Booze can boss faces Nunavut liquor act charges
Explorers Club general manager vows he will fight charges in Supreme Court if need be
IQALUIT — Joe Morneau says the liquor act violation he’s been charged with is a joke.
“There is no Crown down south that would even allow this to go to court.,” says the owner of the West 40 property that was raided earlier this year by RCMP officers investigating allegations that liquor was being sold there without a licence.
“If you had a problem with the licensing in any establishment are you going to go in there and charge one of the employees?” said Morneau. Morneau says he was just an employee of the Explorers Club, which was a tenant in his building.
“At the time I was charged I was a contracted employee, with a legitimate two-year contract from the executive of the Explorers Club, which is a legally incorporated non-profit society. And they had a valid five-plus-five-year lease here. And the police acted as if none of that existed.”
He said the charge would have been more properly leveled at the Explorers Club itself. Morneau was contracted to be the club’s general manager. He said that he did not sit on the club’s executive board.
But police say they proceeded with their investigation in the manner they felt appropriate.
“We consulted with Crown counsel and those are the charges that we felt were appropriate,” said Staff Sergeant Jim McDougal of the Iqaluit RCMP. He said that three other people were charged the night of the raid with buying alcohol from someone who didn’t have a licence.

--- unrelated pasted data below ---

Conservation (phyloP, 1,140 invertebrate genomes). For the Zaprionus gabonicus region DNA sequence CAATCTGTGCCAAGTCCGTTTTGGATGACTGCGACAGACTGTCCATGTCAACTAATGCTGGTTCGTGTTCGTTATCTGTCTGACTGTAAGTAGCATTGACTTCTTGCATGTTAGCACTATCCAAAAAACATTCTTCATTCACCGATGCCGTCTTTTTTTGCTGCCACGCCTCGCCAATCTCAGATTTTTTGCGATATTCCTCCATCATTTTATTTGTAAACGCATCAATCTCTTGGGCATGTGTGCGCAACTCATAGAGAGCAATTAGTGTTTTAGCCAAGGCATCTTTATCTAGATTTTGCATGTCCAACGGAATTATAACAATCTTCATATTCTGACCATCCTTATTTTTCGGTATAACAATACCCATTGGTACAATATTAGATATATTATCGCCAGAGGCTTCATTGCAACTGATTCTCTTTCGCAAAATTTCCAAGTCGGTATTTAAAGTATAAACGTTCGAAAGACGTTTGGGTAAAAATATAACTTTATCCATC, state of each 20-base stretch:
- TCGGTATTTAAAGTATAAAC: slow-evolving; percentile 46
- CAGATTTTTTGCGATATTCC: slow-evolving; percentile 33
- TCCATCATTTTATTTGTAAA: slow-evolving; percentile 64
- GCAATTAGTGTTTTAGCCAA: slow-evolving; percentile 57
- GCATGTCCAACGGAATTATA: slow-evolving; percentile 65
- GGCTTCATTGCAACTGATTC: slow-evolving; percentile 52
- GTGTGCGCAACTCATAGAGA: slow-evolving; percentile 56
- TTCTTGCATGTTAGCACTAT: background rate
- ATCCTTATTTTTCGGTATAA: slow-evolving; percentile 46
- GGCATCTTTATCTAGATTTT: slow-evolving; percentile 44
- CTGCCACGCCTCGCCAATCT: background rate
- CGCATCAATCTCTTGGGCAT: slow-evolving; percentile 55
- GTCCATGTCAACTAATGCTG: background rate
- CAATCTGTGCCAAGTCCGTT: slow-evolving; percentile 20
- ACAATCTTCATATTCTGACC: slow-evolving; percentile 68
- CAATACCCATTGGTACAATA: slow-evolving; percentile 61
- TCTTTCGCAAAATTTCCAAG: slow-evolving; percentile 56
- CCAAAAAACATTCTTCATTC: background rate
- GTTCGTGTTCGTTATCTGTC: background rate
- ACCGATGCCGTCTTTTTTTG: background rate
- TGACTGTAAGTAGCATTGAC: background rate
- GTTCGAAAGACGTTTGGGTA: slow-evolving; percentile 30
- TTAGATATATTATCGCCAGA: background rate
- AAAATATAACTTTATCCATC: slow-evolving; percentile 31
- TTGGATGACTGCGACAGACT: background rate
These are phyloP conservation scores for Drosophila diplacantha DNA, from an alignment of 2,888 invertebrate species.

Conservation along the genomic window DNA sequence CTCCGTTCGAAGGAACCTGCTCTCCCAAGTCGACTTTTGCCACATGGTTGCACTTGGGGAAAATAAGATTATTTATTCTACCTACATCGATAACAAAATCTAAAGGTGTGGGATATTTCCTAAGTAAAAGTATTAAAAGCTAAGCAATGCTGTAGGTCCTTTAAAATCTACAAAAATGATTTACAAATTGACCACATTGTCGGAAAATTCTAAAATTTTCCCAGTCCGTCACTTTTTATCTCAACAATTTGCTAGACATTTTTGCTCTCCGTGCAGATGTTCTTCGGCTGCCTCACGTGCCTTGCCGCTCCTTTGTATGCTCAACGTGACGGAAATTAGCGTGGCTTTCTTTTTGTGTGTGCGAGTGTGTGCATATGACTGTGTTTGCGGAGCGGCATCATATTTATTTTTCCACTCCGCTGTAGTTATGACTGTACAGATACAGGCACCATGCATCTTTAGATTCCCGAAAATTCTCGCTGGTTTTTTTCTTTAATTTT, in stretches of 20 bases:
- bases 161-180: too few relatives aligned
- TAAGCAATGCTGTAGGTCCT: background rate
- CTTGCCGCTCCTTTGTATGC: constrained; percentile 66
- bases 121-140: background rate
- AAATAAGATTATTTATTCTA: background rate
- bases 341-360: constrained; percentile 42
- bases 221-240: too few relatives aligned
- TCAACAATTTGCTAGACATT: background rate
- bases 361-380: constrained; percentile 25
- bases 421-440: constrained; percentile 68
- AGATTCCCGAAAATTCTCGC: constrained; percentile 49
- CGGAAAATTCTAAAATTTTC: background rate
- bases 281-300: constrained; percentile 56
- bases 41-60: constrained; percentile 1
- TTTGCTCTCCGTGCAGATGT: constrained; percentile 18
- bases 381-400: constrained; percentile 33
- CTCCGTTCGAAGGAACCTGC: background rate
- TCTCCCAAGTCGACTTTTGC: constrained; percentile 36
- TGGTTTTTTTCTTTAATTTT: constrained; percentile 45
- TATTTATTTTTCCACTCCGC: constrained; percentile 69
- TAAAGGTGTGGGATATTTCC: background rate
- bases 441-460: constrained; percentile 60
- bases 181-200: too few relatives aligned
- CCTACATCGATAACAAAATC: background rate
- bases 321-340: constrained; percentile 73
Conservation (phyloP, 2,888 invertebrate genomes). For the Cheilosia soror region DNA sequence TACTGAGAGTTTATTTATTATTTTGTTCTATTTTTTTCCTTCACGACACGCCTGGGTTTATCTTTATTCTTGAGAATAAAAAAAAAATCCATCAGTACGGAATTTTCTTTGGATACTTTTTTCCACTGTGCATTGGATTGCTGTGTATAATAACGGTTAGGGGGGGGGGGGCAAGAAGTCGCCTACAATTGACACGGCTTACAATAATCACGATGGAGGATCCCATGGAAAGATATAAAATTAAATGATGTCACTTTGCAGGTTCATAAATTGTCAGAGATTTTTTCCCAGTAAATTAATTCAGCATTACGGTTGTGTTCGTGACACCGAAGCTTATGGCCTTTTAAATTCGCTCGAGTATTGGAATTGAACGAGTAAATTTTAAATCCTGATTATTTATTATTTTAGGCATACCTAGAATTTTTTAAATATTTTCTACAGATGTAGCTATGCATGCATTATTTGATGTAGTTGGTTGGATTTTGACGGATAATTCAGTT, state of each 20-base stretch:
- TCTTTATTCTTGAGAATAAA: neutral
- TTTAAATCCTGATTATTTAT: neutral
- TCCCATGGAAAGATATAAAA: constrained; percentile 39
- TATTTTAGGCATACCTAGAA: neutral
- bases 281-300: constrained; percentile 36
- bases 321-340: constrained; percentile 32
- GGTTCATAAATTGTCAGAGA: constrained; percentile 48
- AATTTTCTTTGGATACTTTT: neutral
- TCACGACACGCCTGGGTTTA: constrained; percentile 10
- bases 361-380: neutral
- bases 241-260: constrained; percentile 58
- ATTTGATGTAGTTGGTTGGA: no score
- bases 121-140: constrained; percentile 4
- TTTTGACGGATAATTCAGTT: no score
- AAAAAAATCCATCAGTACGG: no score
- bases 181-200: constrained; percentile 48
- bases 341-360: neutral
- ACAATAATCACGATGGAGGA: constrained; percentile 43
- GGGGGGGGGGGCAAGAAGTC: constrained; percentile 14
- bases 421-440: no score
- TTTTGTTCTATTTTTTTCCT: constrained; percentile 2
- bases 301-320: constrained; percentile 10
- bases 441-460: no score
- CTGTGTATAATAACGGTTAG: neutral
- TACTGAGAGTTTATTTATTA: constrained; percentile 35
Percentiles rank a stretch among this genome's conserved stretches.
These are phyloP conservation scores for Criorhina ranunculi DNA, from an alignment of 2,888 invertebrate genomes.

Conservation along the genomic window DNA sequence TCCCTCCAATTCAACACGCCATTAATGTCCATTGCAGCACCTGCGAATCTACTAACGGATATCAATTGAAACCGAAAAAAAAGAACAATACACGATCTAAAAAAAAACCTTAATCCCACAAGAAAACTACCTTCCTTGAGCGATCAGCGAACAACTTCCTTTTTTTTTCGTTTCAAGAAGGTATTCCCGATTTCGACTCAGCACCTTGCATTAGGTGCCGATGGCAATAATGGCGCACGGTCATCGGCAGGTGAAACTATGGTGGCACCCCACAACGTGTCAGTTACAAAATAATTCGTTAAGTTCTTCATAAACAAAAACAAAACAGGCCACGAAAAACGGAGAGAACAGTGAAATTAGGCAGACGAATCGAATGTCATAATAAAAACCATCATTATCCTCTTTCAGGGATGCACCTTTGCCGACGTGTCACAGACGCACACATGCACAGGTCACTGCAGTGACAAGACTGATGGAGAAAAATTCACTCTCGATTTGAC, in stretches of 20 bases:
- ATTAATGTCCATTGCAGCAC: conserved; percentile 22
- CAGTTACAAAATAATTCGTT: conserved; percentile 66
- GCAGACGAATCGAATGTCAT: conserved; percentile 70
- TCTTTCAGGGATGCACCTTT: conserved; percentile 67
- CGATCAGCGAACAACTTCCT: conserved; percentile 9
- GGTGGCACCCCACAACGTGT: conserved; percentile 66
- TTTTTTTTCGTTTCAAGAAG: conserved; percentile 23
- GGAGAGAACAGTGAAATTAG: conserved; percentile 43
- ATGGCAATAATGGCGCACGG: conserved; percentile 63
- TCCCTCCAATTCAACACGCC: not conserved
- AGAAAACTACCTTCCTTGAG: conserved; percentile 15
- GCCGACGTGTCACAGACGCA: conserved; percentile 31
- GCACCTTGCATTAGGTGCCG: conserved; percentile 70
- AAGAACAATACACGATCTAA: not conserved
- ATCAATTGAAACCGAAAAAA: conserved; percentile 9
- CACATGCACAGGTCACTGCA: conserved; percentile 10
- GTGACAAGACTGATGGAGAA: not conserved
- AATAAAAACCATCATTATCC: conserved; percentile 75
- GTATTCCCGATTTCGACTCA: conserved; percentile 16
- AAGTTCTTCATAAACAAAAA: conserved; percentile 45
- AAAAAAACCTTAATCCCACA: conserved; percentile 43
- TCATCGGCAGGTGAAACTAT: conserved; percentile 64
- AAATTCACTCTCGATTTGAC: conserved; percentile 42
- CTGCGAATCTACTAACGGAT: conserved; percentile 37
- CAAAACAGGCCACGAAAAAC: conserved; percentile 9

McDougal said penalties for selling liquor without a permit range from a minimum $500 fine to a maximum fine of $5,000 and a possible six-month jail term.
Morneau says he will fight the charges and appeal his case to the Supreme Court if need be.
He made a first appearance recently in Justice of the Peace court but the matter was set over to August 16 because the Crown said it was not ready to proceed.
Morneau says he was also in Justice of the Peace court several weeks ago to face allegations that the Explorers Club had violated town bylaws.
“The Explorers club was charged with not having a development permit and was charged with not having a city licence. I was going to ask the judge to find two words in the entire town bylaw that govern business — those two words being ‘private club.’ But the judge never showed, so I tore the tickets up.”
The Explorers Club premises, located on property owned by companies that Morneau controls, were known locally as the “Booze Can.”
This week, Morneau said he is withdrawing from a group of Iqaluit residents who are proposing to seek a liquor licence for a legal bar to be located in the same location as the so-called “Booze Can.”